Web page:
Nov 14, 2010

PLUG Hearing Aid Concept Stretches Your Earlobes for Better Sound

Occasionally I cover my ears and sing "Lalalala, I'm not listening to your concept description." Today I'm covering them and begging "No! Don't punch holes into my poor earlobes and make me use this hearing aid when I'm old! Please!"

I understand that it's a gradual process to stretch out one's earlobes and wear jewelry that looks like the PLUG hearing aid concept—it's even trendy to some—but that doesn't mean that I could imagine a lot of people actually using this hearing aid if it ever turns into a real product.

Funky Lights To Complement Your Tunes

Tired of the same old opaque single tone band on your headphones, an OLED panel might just be the thing to spruce up boring monitors

The Transparent OLED Headphones by designers Min-guk Ji & Hong-joo Kim & In-oh Yoo might be onto the coolest headphone invention yet. A headphone band is usually a piece of black or white plastic, but by using a transparent OLED panel for a headphone band, colors and patterns could be changed on a whim.

They could show off a custom design, a dynamic pattern based on whatever track is rocking at the time, and they can scroll text too. The headphones are fully wireless too with touch controls along the sides for volume and lighting effects. Lights have been used to make laptops and mice shinier and "oh wow", why not headphones too.

Your Frantic Jumping Energizes This E-Rope Battery Charger

This concept from over at Yanko Design would charge batteries using a traditional jump rope action.

The charging mechanism would be placed in the handles, with the charging itself taken care of by the spinning rope. Just a few hundred hops, or 20 minutes worth, will charge the batteries 100%. Whether you'll have the energy required to do whatever it is you were trying to use after your marathon charging session is a question best left unasked of this concept.

Nov 13, 2010

Cheeseburger in a Can is Both the Best and Worst Thing I've Ever Seen

This is a cheeseburger. In a can. It's a cheeseburger in a can.

I honestly can't figure out how I feel about this: is it the greatest achievement of mankind thus far, or is it an abomination of foodstuffs that deserves to be hucked back into the gaping maw of whatever food processing plant it was spewed from? I just don't know what to think anymore. Would you eat a cheeseburger in a can? Keep in mind that it'll look nowhere near as delicious as the example above when you pull it out of the can.

Canon's X Mark I Mouse Is Also a Calculator

Is it a mouseulator? A calcouse? Whatever you call this bastard child of a mouse and calculator, it's Canon's first model in its legendary X-series of calculators. Can I hear some love from the accountants, please?

The laser mouse is wireless, connecting to Windows and OS X machines via Bluetooth 2.0, and has three click-buttons plus a scroll-wheel. It's pretty much the antithesis to Apple's Magic Trackpad, but that just makes me love it more.

You're probably wondering the same thing I was, when I first saw this mouseulator. The number buttons can be locked when not in use, to avoid accidental equations by a heavy-of-weight palm. And, if you've already got a mouse that you can't bear to part with, the X Mark I mouse can also double up as a numeric keypad, with the mousing-function switched off.

Available in black and white for £40 / €49.

Charge these Super Future Boots via USB

Omni-Heat Thermal Electric Boots: These boots aren't just cool-looking—they use electric powered thermal technology. Which means you literally have the power to get warmer with the push of a button. State-of-the-art heating elements and electronics are protected from the elements and easily operated by waterproof control switch, and pressing that baby will give you heated boots from 4-6 hours. The lithium-ion polymer battery units are removable and rechargeable via USB connectivity. (Duration of heat depends on the model of boot and user-selected heat settings.)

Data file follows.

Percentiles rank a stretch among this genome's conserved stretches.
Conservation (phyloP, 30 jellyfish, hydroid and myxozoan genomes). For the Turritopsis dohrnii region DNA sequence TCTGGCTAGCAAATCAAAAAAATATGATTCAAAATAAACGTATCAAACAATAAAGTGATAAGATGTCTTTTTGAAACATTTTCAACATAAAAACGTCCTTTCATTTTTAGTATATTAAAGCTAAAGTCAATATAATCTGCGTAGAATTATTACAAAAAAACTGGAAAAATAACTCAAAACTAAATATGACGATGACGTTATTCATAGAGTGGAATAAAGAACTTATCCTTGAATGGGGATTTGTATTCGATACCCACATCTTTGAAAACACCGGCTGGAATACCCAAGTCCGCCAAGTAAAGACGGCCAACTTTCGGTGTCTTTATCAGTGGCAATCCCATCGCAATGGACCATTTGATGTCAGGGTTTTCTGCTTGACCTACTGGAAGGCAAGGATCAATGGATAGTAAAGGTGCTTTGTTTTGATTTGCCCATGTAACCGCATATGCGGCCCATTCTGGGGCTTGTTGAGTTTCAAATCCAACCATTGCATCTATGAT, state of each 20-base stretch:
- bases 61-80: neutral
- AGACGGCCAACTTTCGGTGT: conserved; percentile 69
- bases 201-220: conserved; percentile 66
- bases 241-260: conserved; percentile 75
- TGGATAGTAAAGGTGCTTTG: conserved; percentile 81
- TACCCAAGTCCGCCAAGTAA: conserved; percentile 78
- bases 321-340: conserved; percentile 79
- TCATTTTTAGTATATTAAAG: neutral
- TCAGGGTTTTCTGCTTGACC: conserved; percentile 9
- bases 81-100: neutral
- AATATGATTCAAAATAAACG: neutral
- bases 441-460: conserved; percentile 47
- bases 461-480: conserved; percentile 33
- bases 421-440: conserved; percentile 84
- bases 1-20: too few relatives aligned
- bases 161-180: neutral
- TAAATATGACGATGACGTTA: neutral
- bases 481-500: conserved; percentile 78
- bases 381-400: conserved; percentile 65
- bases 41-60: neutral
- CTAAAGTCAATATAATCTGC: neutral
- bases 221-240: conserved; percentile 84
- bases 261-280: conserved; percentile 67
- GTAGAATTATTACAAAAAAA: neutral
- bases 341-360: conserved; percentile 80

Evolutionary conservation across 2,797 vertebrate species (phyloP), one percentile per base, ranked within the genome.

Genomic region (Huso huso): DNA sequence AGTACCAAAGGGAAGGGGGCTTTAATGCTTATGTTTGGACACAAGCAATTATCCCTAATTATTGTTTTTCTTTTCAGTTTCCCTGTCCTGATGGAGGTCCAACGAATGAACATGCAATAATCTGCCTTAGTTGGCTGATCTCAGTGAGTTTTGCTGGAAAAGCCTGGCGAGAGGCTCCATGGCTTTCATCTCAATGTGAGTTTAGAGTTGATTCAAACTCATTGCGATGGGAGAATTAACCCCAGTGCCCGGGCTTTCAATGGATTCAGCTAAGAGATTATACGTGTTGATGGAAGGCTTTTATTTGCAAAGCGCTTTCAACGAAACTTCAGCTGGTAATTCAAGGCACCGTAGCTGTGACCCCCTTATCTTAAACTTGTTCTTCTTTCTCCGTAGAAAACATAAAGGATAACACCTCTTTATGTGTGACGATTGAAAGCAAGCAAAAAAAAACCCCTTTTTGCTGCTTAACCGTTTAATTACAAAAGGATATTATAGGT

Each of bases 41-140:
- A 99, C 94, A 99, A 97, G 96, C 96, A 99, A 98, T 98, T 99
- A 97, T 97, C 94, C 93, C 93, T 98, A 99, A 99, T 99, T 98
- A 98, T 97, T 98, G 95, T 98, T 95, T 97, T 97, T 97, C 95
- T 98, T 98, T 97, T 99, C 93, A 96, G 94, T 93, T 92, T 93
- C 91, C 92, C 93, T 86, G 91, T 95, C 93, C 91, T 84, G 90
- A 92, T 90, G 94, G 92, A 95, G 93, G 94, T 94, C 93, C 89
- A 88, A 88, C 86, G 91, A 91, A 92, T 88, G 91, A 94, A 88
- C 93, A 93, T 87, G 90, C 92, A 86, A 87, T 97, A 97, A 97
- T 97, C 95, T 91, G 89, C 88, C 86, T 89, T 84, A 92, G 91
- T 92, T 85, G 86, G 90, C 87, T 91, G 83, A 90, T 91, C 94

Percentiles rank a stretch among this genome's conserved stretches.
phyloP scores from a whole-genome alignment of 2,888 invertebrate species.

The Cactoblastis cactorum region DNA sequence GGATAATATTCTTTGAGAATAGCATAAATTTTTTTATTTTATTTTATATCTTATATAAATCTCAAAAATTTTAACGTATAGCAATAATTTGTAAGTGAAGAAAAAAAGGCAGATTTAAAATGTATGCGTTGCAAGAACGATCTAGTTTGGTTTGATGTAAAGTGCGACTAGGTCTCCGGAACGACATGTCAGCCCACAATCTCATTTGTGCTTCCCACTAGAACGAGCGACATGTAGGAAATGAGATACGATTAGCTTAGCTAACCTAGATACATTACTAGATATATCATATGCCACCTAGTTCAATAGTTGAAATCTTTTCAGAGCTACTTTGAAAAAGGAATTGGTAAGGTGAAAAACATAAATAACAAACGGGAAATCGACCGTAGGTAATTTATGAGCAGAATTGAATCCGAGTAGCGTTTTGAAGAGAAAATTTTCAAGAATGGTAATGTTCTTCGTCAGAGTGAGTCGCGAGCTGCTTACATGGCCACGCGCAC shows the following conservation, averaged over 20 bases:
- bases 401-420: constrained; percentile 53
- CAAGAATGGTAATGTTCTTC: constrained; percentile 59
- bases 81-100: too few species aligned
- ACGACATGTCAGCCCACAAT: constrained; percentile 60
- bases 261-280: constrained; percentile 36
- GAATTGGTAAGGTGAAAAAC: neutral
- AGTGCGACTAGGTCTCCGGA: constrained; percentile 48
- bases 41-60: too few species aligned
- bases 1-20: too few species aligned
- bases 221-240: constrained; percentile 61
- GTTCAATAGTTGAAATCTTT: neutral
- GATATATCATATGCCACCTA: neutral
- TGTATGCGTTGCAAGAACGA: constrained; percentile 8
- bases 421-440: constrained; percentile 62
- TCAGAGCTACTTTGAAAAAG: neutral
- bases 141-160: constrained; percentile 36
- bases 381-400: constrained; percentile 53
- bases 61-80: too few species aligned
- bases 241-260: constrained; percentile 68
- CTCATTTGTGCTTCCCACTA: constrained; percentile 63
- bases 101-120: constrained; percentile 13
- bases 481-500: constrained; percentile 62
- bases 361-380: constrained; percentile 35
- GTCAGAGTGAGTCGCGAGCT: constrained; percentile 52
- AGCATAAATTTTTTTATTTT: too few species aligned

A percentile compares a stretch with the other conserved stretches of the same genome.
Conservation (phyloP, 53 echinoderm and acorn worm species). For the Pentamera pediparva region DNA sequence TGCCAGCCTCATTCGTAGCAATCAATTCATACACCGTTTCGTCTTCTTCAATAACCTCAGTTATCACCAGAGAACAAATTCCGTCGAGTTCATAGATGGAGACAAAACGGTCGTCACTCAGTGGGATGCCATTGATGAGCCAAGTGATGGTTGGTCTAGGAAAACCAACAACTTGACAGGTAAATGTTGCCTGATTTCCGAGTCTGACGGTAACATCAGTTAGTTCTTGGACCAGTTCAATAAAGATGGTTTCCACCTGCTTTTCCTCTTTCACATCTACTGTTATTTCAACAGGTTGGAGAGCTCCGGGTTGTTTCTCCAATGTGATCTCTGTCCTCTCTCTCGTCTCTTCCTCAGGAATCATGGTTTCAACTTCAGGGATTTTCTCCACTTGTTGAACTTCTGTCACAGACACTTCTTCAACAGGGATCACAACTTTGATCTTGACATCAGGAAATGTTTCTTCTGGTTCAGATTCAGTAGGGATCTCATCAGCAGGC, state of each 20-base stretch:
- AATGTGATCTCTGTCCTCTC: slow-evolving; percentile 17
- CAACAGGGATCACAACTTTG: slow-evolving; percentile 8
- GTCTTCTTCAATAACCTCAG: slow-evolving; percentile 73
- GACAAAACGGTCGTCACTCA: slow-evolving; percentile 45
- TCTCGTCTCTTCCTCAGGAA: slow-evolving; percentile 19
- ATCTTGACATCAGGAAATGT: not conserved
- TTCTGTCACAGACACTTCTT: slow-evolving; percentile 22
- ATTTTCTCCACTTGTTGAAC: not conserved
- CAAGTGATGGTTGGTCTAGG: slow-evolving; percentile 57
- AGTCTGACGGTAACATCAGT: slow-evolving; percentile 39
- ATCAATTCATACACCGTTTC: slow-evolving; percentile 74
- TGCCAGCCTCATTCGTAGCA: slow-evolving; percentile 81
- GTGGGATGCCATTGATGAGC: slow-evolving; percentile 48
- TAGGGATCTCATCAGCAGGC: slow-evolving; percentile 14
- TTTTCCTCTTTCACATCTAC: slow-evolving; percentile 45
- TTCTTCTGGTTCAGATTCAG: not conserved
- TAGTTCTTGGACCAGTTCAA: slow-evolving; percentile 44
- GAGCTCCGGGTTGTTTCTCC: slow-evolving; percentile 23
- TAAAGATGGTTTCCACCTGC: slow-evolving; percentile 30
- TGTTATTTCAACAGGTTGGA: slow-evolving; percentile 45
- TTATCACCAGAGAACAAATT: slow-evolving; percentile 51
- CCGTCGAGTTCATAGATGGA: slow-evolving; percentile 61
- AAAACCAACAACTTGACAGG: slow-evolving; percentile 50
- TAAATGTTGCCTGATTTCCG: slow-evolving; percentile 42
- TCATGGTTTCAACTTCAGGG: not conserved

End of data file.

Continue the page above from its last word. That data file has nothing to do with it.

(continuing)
Nov 12, 2010

The World's Smallest Full HD Display

The iPhone 4's Retina Display is 3.5 inches, with a resolution of 960x640 and a pixel density of 326ppi. Pretty much everyone agrees it looks great. So how incredible must ORTUS's new 4.8-inch, 1,920×1080, 458ppi display look?

ORTUS, a collaborative venture between Casio and Toppan Printing, announced the Hyper Amorphous Silicon TFT (HAST) display today in Japan. The company claims it's up to 30% brighter than other TFT displays, capable of producing 16.8 million colors and has a viewing angle of 160 degrees.

But if the Retina Display, as Apple claims, is pushing up against the threshold for the human eye, is ORTUS's added pixel density really that important? I'm reserving judgment until I can watch Dark Knight on the thing.

Can a PC Be Upgraded Forever?

This little aluminum computer has one big goal: To be the last PC you will ever need. That's what the manufacturer claims—"The Xi3 Modular's three boards will allow you to upgrade it forever." Maybe. I just like the color.

The tiny Xi3 Modular has one board with two AMD Athlon 64 processors and the RAM, while two I/O boards handle all connectivity and input/output requirements. They say that, by changing these boards you can "upgrade this computer forever" to save money and resources.

Still, it's a nice little computer which is designed to be mounted anywhere. It comes with dual display support with 1080p DVI, VGA, HDMI, LVDS and DP output, plus 6 USB and 2 SATA Ports, Xi3p and PCIe, and it's available in limited quantities for $849.

Emergency MicroSD Card-Reading Situations Are Catered For in ThinkGeek's Watch

True nerdlingers probably use the time display on their TI graphics calculators, but one level up from those people would have this microSD card-reading watch strapped on at all times. Available now for $16.

Nov 11, 2010

We're Running Out of Chocolate

At the rate we're going, chocolate is going to be a rare—and extremely pricey—commodity within the next twenty years. Somebody needs to light a fire under those Oompa-Loompas, stat.

The problem's easy to explain, and much harder to fix. According to the Cocoa Research Association, we're consuming more chocolate than we're producing cocoa. Which means, eventually, we're going to run out.

Cocoa's notoriously difficult to harvest, meaning more and more small-scale West African growers—who make an average of 80 cents per day—have little incentive not to turn to more lucrative crops, like rubber, or give up farming altogether in favor of more stable opportunities in cities.